If you're retired and already have health insurance, you could be forgiven for not paying much attention to the Affordable Care Act (ACA). After all, if you're not planning to consider the law's health care exchanges, which open to the public October 1, scrutinizing the details of this legislation may seem like a wasted effort.
But maybe it shouldn't. While much of today's coverage of the ACA is on its exchanges and the political battles behind the Act, buried in the many components of this law are provisions that may save retirees money -- both those who are on Medicare and those who are not. In fact, many of these have been in place since the law's enactment in 2010.
That means that if you haven't looked into how the ACA can save you money as a retiree -- or provide you with health benefits that you previously had to pay for -- you may already be losing out.
The ACA and retirees
For those on Medicare, the ACA exchanges won't require them to change anything about their health care plan. But the new law may still provide them with opportunities to save on their health care expenses or receive free services that used to come at a cost.
"If you are a Medicare patient, you might be pleasantly surprised to find several new ACA protections against overspending," says Robert A. Berenson, M.D., fellow at The Urban Institute's Healthy Policy Center. "So you will be saving money on fewer out-of-pocket expenses, especially as time goes on."
Medicare patients can sometimes encounter high out-of-pocket costs unless they purchase supplemental policies such as Medigap or Medicare Part D. But the ACA includes provisions that can reduce out-of-pocket costs for retirees who stick with standard Medicare.
As for younger retirees (under age 65) who are ineligible for Medicare, the upcoming health care exchanges may offer them more-affordable options than were previously available, says Lara Cartwright-Smith, assistant research professor at the George Washington University School of Public Health.
"The ACA is correcting many problems that older Medicare-ineligible Americans face in the individual market," says Cartright-Smith. "The ACA gives younger retirees the benefits of group buying power they didn't have before, caps how much rates are affected by age and eliminates the problem of preexisting conditions."
If you're curious how exactly the ACA may save you money after you've left the workforce, here are three of the law's primary upsides for retirees.
1. More preventive services with no co-pays
The Affordable Care Act eliminated co-payments for a long list of covered, recommended preventive services for men, women and children -- no matter what health plan they are on. For Medicare recipients, these same preventive screenings, such as mammograms, colonoscopies and a free yearly wellness visit are also included without co-insurance, co-pays or charging your Medicare Part B deductible.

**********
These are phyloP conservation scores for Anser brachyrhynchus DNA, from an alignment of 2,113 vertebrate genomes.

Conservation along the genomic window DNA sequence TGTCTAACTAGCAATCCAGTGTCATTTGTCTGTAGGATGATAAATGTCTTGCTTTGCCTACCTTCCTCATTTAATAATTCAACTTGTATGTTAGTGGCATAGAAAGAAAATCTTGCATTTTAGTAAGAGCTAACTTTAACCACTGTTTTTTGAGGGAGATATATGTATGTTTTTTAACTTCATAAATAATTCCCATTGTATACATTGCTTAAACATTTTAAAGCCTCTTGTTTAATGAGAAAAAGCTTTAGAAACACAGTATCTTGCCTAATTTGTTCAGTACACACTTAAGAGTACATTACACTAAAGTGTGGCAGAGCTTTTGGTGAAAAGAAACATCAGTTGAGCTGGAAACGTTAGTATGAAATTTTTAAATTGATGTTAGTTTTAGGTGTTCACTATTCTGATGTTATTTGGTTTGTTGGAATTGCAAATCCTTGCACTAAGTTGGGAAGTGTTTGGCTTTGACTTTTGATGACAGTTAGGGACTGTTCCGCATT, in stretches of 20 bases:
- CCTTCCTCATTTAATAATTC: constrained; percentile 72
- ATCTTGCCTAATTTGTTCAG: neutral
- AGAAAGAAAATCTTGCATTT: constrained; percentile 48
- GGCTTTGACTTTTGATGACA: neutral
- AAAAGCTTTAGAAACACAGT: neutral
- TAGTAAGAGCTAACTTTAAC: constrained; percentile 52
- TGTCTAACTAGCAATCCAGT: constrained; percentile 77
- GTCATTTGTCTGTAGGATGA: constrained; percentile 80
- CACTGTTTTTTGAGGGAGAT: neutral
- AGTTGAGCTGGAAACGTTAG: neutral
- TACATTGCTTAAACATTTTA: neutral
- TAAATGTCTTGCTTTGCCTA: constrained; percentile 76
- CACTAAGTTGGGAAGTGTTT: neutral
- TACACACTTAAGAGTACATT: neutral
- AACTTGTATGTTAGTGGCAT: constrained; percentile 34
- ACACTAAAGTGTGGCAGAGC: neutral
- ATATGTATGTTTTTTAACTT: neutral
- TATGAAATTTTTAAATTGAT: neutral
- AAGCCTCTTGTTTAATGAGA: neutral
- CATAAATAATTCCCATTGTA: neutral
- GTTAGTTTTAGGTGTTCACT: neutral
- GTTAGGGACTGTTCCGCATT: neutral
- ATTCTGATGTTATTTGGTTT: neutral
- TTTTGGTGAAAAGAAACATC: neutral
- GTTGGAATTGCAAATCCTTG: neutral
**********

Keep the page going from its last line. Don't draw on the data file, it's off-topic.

According to the Centers for Medicare and Medicaid Services (CMS), an estimated 34.1 million Medicare recipients saved money on co-pays from Medicare's expanded coverage of preventive services in 2012 alone.
2. Reduced prescription drug costs
If you're on Medicare and use prescription drugs that fall in the Part D coverage gap -- sometimes called the "donut hole" -- you'll get an automatic discount of more than 50 percent on covered brand-name drugs and a 28 percent discount on generic drugs that fall into that gap in 2014.
CMS data indicate that patients who paid for drugs as a result of the donut hole saved an average of $706 on brand-name prescription drugs in 2012 as a result of the ACA discounts. For the 2.8 million Medicare beneficiaries who bought generic drugs within the donut hole, the collective savings reached $105 million.
Under the terms of the ACA, the out-of-pocket costs for both brand-name and generic drugs will continue to decrease for those with Medicare Part D over the next few years. The coverage gap will gradually shrink through 2020, when Part D enrollees will pay just 25 percent of the cost of covered brand-name and generic prescription drugs.
3. Better coordination of care
Berenson says that the ACA mandates penalties for hospitals that have high readmission rates, which will help avoid errors and redundant or unnecessary care and testing.
"Medicare beneficiaries will use fewer hospital services that generate a cost co-pay," says Berenson. "In short, they will be saving money by paying for fewer unnecessary medical services."
Another way the ACA aims to lower patient costs is by requiring insurance issuers to submit data on how premium revenues are spent (clinical services and quality improvements versus administrative costs and profits). This is also known as the Medical Loss Ratio (MLR). If minimum federal standards for this ratio are not met, the insurer must issue the patient a rebate. According to CMS data, more than 8 million consumers have received these rebates, which average about $98.
Is there a downside to the ACA for retirees?
According to Berenson, some argue that the focus on cost-cutting will cause tighter budgets that could compromise patient care. But he says he is unconvinced that this will happen.
"I have not seen the evidence play out," says Berenson. "Since the ACA is focusing on excess -- redundant services and errors -- there is no reason to expect that care will be compromised."
Still, the ACA may deliver other changes that not all patients -- or retirees -- will appreciate. That includes the potential costs to taxpayers for administering such a law, though these figures have been widely debated. But taking full advantage of the law's upsides should help offset whatever negatives may arise.